What are service providers’ perspectives of contraceptive service provision to adolescent girls in Nigeria?
In Nigeria, the Adolescents 360 (A360) program aims to make contraception relevant to girls in order to increase uptake. In the South, A360 does this through connecting contraception to girls’ lives and dreams, combining counselling with Saturday sessions. In the North, A360 targets married girls and their husbands, using maternal and child health as an entry point.
However, programmatic data to June 2018 showed a heavy skew towards uptake of short-term methods over long-acting reversible contraceptives. A360 felt that this skew could be grounded in service provider bias, and wanted to know more about service providers’ perspectives and the role they might be playing in service delivery.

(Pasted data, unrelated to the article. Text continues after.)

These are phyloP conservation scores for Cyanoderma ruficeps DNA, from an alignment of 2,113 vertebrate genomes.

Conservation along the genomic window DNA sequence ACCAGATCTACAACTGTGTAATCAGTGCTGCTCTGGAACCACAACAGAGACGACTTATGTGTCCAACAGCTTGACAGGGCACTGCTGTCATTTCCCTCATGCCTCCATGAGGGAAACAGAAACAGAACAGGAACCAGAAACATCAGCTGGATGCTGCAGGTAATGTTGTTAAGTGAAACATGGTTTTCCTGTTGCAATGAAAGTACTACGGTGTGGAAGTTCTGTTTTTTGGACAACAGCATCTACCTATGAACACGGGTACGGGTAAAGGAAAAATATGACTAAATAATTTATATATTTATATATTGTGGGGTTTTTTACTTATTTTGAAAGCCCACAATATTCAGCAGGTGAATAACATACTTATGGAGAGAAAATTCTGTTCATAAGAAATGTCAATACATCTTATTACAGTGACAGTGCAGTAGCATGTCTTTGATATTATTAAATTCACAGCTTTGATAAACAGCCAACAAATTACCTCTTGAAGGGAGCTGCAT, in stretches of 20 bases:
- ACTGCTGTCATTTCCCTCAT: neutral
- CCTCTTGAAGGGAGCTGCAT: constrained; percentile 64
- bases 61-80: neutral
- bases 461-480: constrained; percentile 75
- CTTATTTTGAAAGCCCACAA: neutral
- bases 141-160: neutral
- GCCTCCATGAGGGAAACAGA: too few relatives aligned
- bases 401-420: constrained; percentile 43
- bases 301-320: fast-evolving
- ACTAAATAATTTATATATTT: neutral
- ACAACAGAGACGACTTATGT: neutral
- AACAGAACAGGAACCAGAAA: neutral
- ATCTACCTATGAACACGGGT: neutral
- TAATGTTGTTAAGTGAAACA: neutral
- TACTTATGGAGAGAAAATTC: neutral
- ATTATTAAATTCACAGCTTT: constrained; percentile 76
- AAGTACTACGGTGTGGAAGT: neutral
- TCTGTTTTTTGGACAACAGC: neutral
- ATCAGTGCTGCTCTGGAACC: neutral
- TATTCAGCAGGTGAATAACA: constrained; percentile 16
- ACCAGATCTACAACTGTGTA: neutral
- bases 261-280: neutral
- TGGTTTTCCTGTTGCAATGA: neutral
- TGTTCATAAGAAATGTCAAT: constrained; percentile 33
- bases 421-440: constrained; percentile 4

Using a participatory action research approach, the evaluation team set out to investigate these issues. We found that, despite a desire to serve girls with any method of contraception of her choice, aided by the additional training received from A360, service providers are confronted with implicit and systemic biases that prevent them from doing so in reality. This is confounded by pervasive myths and misconceptions associated with long-acting contraception in the community, and other factors outside the service providers’ control.